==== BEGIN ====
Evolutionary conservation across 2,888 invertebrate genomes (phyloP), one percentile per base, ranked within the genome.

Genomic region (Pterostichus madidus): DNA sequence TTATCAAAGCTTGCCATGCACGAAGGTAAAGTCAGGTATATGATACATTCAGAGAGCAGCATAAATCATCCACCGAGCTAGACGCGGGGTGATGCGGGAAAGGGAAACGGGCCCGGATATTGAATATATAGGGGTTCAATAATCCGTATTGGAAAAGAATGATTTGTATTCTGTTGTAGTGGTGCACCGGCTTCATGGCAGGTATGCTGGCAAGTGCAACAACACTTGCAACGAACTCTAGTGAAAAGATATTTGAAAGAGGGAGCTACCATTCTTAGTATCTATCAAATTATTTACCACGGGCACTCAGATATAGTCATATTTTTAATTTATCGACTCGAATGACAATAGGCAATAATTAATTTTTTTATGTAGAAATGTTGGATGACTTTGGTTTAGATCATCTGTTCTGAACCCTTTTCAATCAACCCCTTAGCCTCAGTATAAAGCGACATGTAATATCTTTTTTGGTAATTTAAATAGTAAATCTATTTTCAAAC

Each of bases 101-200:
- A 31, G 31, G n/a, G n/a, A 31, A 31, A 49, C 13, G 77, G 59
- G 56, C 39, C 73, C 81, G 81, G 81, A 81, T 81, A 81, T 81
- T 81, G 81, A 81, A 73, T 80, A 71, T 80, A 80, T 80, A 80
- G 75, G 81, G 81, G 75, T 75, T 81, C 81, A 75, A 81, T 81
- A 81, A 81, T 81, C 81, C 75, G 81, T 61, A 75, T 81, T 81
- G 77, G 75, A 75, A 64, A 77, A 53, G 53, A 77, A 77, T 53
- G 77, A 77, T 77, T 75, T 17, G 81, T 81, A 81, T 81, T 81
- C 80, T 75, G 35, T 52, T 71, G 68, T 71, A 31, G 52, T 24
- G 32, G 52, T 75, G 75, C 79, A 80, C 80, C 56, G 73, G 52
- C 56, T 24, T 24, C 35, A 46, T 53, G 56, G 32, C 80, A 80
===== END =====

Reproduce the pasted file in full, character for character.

Evolutionary conservation across 2,888 invertebrate genomes (phyloP), one percentile per base, ranked within the genome.

Genomic region (Pterostichus madidus): DNA sequence TTATCAAAGCTTGCCATGCACGAAGGTAAAGTCAGGTATATGATACATTCAGAGAGCAGCATAAATCATCCACCGAGCTAGACGCGGGGTGATGCGGGAAAGGGAAACGGGCCCGGATATTGAATATATAGGGGTTCAATAATCCGTATTGGAAAAGAATGATTTGTATTCTGTTGTAGTGGTGCACCGGCTTCATGGCAGGTATGCTGGCAAGTGCAACAACACTTGCAACGAACTCTAGTGAAAAGATATTTGAAAGAGGGAGCTACCATTCTTAGTATCTATCAAATTATTTACCACGGGCACTCAGATATAGTCATATTTTTAATTTATCGACTCGAATGACAATAGGCAATAATTAATTTTTTTATGTAGAAATGTTGGATGACTTTGGTTTAGATCATCTGTTCTGAACCCTTTTCAATCAACCCCTTAGCCTCAGTATAAAGCGACATGTAATATCTTTTTTGGTAATTTAAATAGTAAATCTATTTTCAAAC

Each of bases 101-200:
- A 31, G 31, G n/a, G n/a, A 31, A 31, A 49, C 13, G 77, G 59
- G 56, C 39, C 73, C 81, G 81, G 81, A 81, T 81, A 81, T 81
- T 81, G 81, A 81, A 73, T 80, A 71, T 80, A 80, T 80, A 80
- G 75, G 81, G 81, G 75, T 75, T 81, C 81, A 75, A 81, T 81
- A 81, A 81, T 81, C 81, C 75, G 81, T 61, A 75, T 81, T 81
- G 77, G 75, A 75, A 64, A 77, A 53, G 53, A 77, A 77, T 53
- G 77, A 77, T 77, T 75, T 17, G 81, T 81, A 81, T 81, T 81
- C 80, T 75, G 35, T 52, T 71, G 68, T 71, A 31, G 52, T 24
- G 32, G 52, T 75, G 75, C 79, A 80, C 80, C 56, G 73, G 52
- C 56, T 24, T 24, C 35, A 46, T 53, G 56, G 32, C 80, A 80